These findings beg the questions: Do retailers overwhelmingly utilize spreadsheets for assortment planning because they lack maturity in the discipline, or does this indicate a shortcoming in the product offering of the software provider community? The relative prevalence of custom developed applications would seem to indicate dissatisfaction with commercially available solutions.
New Software is a Consideration
On the other hand, we asked our panel the following question: If you are considering implementing a new assortment planning solution, where are you in the process? 7% of respondents are either currently implementing a new solution or have selected a solution and are implementing it within the year. Another 29% are either currently evaluating solutions or are planning to do so within the next year. While there is no indicator in the question about whether the selected or evaluated solutions are custom developed or commercial software, it is reasonable to expect that packaged software will at least be a candidate for consideration. This may indicate that retailers are becoming more interested in the capabilities of third-party software, at least as an option.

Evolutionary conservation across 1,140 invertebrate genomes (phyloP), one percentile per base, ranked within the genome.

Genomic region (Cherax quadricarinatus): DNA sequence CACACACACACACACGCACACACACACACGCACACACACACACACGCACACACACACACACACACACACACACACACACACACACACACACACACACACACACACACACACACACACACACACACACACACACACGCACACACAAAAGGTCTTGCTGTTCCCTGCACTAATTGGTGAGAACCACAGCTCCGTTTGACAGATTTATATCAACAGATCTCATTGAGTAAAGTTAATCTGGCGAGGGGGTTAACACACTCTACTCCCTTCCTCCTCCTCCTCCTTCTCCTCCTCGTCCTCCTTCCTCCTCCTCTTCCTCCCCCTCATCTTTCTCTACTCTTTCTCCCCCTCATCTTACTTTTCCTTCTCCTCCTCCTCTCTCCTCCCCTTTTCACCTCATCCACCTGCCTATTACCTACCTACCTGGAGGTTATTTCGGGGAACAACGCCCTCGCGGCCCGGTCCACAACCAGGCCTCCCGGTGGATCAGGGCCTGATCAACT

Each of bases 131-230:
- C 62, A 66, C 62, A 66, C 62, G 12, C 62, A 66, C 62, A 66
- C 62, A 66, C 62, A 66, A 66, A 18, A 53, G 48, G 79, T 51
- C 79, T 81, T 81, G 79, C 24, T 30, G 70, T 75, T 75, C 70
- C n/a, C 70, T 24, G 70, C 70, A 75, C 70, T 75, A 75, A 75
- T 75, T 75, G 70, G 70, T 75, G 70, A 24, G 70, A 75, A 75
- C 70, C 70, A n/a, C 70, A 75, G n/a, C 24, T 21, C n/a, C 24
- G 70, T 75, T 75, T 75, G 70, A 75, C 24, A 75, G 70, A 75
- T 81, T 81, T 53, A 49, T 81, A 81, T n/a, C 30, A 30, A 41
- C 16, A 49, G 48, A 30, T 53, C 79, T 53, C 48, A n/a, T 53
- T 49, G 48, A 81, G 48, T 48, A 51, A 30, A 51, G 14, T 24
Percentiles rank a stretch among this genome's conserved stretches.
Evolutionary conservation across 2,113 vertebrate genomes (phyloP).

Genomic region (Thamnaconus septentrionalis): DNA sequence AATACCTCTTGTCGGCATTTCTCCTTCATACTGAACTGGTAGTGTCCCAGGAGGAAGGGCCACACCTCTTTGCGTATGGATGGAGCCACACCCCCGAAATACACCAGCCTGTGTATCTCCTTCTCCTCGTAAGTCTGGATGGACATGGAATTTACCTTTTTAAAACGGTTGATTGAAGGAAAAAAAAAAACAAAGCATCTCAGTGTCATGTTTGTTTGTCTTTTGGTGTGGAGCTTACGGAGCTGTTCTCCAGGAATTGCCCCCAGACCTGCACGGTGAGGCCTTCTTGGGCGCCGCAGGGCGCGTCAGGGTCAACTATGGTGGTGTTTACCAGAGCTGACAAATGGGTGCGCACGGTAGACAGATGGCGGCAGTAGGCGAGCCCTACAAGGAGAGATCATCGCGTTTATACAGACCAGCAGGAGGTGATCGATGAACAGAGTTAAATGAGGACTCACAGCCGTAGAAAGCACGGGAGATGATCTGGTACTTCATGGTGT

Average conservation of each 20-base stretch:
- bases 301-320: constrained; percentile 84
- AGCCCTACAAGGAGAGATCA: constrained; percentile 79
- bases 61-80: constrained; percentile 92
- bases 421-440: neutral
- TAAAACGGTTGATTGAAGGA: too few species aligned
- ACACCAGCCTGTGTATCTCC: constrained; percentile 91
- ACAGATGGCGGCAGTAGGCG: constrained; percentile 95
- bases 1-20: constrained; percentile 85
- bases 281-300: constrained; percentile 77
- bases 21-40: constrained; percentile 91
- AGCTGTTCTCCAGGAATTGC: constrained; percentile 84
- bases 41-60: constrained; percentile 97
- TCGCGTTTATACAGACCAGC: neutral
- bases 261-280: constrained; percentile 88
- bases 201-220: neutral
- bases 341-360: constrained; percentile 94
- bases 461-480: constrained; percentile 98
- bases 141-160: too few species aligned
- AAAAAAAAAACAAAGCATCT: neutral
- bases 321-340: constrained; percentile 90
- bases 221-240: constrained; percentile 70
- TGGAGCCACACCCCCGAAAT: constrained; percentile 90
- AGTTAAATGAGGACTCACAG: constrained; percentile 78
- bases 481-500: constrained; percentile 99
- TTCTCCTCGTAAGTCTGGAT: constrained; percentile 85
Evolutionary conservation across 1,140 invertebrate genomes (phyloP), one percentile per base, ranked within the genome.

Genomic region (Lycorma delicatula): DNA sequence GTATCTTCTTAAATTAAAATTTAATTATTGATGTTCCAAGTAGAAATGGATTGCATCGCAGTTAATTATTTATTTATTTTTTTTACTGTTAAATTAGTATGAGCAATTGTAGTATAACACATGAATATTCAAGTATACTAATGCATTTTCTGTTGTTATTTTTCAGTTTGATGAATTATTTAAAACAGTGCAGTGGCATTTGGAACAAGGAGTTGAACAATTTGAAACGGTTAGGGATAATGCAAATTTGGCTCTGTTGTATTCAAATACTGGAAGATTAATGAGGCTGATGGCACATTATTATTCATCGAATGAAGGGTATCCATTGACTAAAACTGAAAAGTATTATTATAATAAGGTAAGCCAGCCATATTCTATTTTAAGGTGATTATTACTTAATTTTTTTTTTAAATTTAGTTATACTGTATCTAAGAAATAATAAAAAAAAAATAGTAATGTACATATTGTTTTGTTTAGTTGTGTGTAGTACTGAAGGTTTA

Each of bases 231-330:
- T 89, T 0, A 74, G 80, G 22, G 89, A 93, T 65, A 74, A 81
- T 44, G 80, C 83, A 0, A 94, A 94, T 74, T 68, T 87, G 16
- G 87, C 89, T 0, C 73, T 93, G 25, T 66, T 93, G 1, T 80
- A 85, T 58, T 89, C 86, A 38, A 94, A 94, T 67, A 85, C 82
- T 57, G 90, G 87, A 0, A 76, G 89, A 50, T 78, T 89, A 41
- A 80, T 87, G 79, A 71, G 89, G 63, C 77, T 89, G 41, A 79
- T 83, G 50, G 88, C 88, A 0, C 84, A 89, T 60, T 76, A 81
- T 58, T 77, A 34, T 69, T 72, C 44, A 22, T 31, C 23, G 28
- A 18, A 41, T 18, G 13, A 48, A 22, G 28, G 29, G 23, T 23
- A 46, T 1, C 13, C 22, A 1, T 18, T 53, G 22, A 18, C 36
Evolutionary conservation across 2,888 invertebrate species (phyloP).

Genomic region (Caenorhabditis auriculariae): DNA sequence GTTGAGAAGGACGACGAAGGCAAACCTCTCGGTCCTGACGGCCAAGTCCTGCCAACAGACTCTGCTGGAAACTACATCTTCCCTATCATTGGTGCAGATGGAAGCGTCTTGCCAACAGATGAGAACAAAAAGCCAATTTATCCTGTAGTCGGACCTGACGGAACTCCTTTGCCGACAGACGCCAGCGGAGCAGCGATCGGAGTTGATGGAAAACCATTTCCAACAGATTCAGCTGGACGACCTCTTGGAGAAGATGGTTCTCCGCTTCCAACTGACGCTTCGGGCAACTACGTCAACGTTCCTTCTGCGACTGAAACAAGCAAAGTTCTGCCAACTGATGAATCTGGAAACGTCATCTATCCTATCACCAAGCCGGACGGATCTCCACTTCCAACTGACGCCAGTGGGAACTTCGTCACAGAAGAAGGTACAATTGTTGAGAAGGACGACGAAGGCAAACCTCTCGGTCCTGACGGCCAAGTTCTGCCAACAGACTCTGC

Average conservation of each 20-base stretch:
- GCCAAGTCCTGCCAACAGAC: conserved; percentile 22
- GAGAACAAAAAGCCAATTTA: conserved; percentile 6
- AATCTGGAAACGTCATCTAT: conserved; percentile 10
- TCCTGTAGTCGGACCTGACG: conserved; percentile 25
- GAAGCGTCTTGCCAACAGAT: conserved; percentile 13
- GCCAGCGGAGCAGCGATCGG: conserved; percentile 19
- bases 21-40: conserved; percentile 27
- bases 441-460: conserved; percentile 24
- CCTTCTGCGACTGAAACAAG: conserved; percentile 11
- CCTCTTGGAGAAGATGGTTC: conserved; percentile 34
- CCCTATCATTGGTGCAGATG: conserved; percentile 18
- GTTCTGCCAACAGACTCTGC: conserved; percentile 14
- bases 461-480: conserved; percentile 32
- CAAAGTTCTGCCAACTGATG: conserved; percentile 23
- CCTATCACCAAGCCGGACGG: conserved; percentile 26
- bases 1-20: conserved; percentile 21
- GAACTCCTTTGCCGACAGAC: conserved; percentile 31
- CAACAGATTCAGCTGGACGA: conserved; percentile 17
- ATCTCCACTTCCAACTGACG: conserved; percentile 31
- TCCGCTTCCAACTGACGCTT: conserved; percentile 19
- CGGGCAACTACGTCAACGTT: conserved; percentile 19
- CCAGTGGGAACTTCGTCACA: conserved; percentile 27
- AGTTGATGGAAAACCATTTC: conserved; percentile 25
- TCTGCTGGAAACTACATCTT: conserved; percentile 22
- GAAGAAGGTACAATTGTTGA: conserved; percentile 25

Meanwhile, 37% of respondents have no plans to implement a new assortment planning solution. Given the inferred level of unhappiness with current available solutions, this may reflect a lack of recognition and support among senior executives of the importance of assortment planning to the bottom line.
It comes as no surprise, given the prevalence of spreadsheet use and custom solutions, that lack of integration was the second ranking challenge, with 53% of respondents ranking it a significant challenge. These methods for creating assortment planning tools are notorious for their isolation from upstream and downstream solutions – not tied to either item creation on one side, or purchase order (PO) creation on the other. Improvements in integration, either through the development of mechanisms to transfer data between current solutions or their replacement with newer tools, promise to improve efficiency, reduce errors and ultimately improve profitability.